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Achieving Excellence as a TPM

The most common mistake I have seen TPMs make is not understanding the difference between doing work and achieving meaningful impact. As a TPM, checking off a list of tasks seems fulfilling and we often naively think of it as achieving results. Every TPM spends some amount of their time doing tactical work such as jira backlog grooming, writing status reports or creating timelines. However, in order to grow and learn how to achieve excellence as a TPM, you need to demonstrate strategic thought leadership and execution.

how to achieve excellence

What do successful TPMs do that set them apart from the rest? What makes a good technical program manager great? What are key traits and skills for TPMs that help achieve excellence.


Creating a Successful TPM Career Path

Here are key actions and skills to build and demonstrate to level up your impact and create success for yourself and your teams.


Demonstrate thought leadership

There are variations in the definition of this term based on which dictionary you refer to, but in its simplest form, thought leadership refers to “intellectual influence and innovative or pioneering thinking”.

TPMs work in a variety of domains and industries and there are consistent opportunities to influence product/technical direction and simplify complexity by asking the right questions or rallying alignment towards hard decisions.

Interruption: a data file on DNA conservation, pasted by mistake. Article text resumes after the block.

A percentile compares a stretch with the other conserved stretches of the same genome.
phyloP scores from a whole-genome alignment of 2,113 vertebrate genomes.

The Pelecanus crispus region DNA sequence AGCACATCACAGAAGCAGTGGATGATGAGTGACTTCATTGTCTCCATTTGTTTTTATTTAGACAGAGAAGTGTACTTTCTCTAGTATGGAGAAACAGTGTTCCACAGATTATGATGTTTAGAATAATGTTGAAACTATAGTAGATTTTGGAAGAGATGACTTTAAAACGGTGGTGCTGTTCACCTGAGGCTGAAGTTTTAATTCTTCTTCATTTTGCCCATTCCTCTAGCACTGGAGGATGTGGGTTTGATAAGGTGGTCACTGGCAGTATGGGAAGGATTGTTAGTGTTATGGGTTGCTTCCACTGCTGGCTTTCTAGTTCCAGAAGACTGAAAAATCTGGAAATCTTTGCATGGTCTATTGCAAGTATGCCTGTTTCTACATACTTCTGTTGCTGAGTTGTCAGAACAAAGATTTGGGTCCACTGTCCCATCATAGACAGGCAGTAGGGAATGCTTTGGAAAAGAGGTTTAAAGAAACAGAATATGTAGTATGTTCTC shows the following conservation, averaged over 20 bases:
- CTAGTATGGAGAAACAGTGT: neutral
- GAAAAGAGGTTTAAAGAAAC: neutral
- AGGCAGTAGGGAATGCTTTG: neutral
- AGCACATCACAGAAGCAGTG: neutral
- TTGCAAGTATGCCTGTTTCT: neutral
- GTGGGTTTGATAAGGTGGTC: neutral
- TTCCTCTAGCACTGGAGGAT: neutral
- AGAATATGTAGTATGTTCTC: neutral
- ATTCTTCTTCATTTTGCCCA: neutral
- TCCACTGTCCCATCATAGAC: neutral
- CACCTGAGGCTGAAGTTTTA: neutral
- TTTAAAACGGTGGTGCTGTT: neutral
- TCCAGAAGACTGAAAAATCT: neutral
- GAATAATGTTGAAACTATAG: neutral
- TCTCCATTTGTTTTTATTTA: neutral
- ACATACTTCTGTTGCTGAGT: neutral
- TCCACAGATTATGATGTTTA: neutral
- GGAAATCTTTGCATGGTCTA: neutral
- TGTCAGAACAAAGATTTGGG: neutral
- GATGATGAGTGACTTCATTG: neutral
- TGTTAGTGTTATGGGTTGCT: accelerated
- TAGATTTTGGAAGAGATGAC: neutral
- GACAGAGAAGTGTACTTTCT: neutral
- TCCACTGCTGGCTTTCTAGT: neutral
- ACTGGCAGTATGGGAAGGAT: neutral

Focus on meaningful impact and strategic execution

Don’t drown yourself in busy work and think it will get you the success or the recognition you want. Working hard is important, but you also need to work smart. Value your own time and prioritize the work that will achieve the right results through the right actions.

Marie-Kondo the tasks that don’t give you joy!

Block off time each day to think about the next day or week and plan out what will make your day/week effective. Purge, automate or transform them if they are absolutely required, but don’t keep doing them for the sake of it or just because that’s how it was done.


Demonstrate bias for action

At Facebook, there was a poster that said “Nothing at Facebook is somebody else’s problem”. This mantra applies to every company and individual.

Don’t wait for someone to come and tell you what to do next, define the problem for you or ask you to find the solution. If you truly want to be a successful TPM, you have to proactively identify gaps, define the problem statement and provide solutions and recommendations. Taking on a problem does not mean you have to do all the work to solve it. That is where you will leverage others, but the fact that you were willing to go that extra mile, sets you apart.


Drive accountability

TPMs often have to influence without authority and that is really hard. Holding yourself accountable is important but you have to hold others accountable as well. This will help you manage your time more effectively. Oftentimes it’s easier to do the work because it's in your control, so learn how to let go! Set ground rules and mechanisms in place so people proactively come to you as things get done.


Find the balance between seeing the big picture, being rigorous and diving deep

As you take on projects with increasingly broader scope, achieving excellence will require balancing breadth with depth. You may not know every single technical detail but you need to know when is the right time to jump in. You want to be thorough and systematic in your approach while being able to connect the dots and context switch between multiple programs. This will take some practice but with experience, it will come to you. Some of the other points made here will actually help you with finding that right balance.